By Katherine Hon | PastMatters
Last summer, the North Park Historical Society (NPHS) began wondering if all or part of Pauly’s Addition could qualify as a historic district. This neighborhood extends from Alabama to Arizona streets between University Avenue and Upas Street. It was the first subdivision to be formally mapped and filed in the North Park area.
Aaron Pauly — an early San Diego pioneer and merchant — filed his subdivision map on April 1, 1873. He beat the West End map filing by six weeks, Park Villas by 14 years, and University Heights by 15 years. However, little commercial or residential construction occurred in any of these subdivisions until the streetcar was extended along University Avenue east of Park Boulevard in 1907.
To examine the history and current integrity of homes in Pauly’s Addition, NPHS board members conducted an on-foot reconnaissance of the entire 20-block area and compiled information for each main structure visible from the street in a set of tables organized by address.
Data in the tables include address, architectural style, estimated year built, condition, a photo, and an initial assessment of the potential to be considered a contributing structure in a historic district. If it could be determined from city lot books, the actual year a structure was completed, as well as the first owner and builder, are also listed in the tables.
The data tables have been added to the NPHS website at northparkhistory.org/projects/paulys-addition-survey.
The tables are searchable. To find an individual address, click on the Summary Table for the block in which that particular address would occur — 3400, 3500, 3600, 3700 or 3800. When the PDF file has downloaded, input the address of interest with just the number and name of the street — for example, 3505 Alabama — as the item to search for, and your cursor will move to the place in the table with details on that address. Key words such as a builder’s last name can also be searched.
Research in the city lot books revealed that by January 1911, there were 16 homes in Pauly’s Addition, and William J. Chadwick had built six of them along the west side of Arizona Street between Dwight and Landis streets. He is listed in the 1909 and 1910 City Directory as living at “Arizona nw cor Dwight” in a house now numbered 3608 Arizona St. According to the 1910 Federal Census, this modest home also accommodated Chadwick’s sons Richard and John, daughter Agnes, a daughter-in-law and two granddaughters.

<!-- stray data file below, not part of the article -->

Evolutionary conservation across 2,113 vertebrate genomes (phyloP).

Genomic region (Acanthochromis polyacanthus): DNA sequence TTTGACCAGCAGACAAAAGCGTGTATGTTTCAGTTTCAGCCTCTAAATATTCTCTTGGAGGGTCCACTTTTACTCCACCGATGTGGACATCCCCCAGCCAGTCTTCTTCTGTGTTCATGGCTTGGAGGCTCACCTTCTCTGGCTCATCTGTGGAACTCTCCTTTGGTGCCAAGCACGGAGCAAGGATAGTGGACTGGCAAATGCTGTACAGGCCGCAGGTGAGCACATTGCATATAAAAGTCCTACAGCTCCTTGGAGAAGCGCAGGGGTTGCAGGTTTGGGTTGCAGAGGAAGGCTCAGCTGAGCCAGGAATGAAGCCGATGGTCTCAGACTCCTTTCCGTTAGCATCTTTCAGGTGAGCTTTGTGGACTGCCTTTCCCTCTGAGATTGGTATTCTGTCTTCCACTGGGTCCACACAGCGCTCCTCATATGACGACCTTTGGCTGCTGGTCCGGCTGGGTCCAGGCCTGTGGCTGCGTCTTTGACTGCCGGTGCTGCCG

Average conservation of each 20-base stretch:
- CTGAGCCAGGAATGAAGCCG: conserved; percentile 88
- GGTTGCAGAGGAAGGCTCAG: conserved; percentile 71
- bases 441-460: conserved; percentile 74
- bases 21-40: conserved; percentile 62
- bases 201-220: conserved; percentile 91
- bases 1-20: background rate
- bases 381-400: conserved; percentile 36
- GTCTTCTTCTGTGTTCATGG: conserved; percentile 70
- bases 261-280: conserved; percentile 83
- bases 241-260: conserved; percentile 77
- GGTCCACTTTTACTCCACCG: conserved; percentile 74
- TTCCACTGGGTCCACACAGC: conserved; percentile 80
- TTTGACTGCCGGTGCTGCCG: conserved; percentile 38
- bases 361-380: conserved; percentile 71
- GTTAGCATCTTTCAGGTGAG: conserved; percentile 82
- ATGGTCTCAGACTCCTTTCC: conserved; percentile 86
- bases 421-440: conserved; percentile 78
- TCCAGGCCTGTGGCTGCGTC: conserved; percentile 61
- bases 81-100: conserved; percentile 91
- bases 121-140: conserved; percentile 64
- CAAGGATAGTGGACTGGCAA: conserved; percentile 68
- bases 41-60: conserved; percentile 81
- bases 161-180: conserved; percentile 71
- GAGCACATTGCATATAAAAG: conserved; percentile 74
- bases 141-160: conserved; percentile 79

By 1915, nearly 80 homes had been built in the subdivision. Most of the homes on the west side of Arizona Street between Landis and Wightman streets were built in 1913 and 1914 by the Hillcrest Company and reflect classic Craftsman/California bungalow style.
The 1920s were a boom decade for residential construction throughout North Park, and Pauly’s Addition was no exception. Most of the lots still vacant after 1928 were in the 3400 blocks west of Louisiana Street, which encompassed an area with challenging topography.
Because lots tended to be sold and homes built on an individual basis, structures reflect a wide range of architectural styles, including California Bungalow, Craftsman, Spanish Colonial Revival, Mission Revival, Tudor Revival, French Eclectic, Minimal Traditional and Modern. Master builders who constructed homes in Pauly’s Addition include Edward F. Bryans, Alexander Schreiber, John Pearson and David Owen Dryden.
NPHS compiled information on 430 homes in the 20-block subdivision and identified 260 homes — approximately 60 percent — as potentially contributing to a historic district.
Although alterations and demolition for apartments have degraded historic integrity throughout Pauly’s Addition, many homes have retained their original historic character — particularly south of Dwight Street. Six homes are known to be historically designated, representing Craftsman, Spanish Colonial Revival, Mission Revival and Tudor Revival styles.
Staff of the city’s Historical Resources Board are currently busy processing other historic districts identified in the most recent community plan updates for North Park, South Park and other Uptown neighborhoods. However, NPHS is considering preparing a nomination report for a historic district encompassing all or a subset of Pauly’s Addition. NPHS is also planning on developing a walking tour in the future of this interesting part of North Park.
—Katherine Hon is the secretary of the North Park Historical Society. Reach her at firstname.lastname@example.org or 619-294-8990.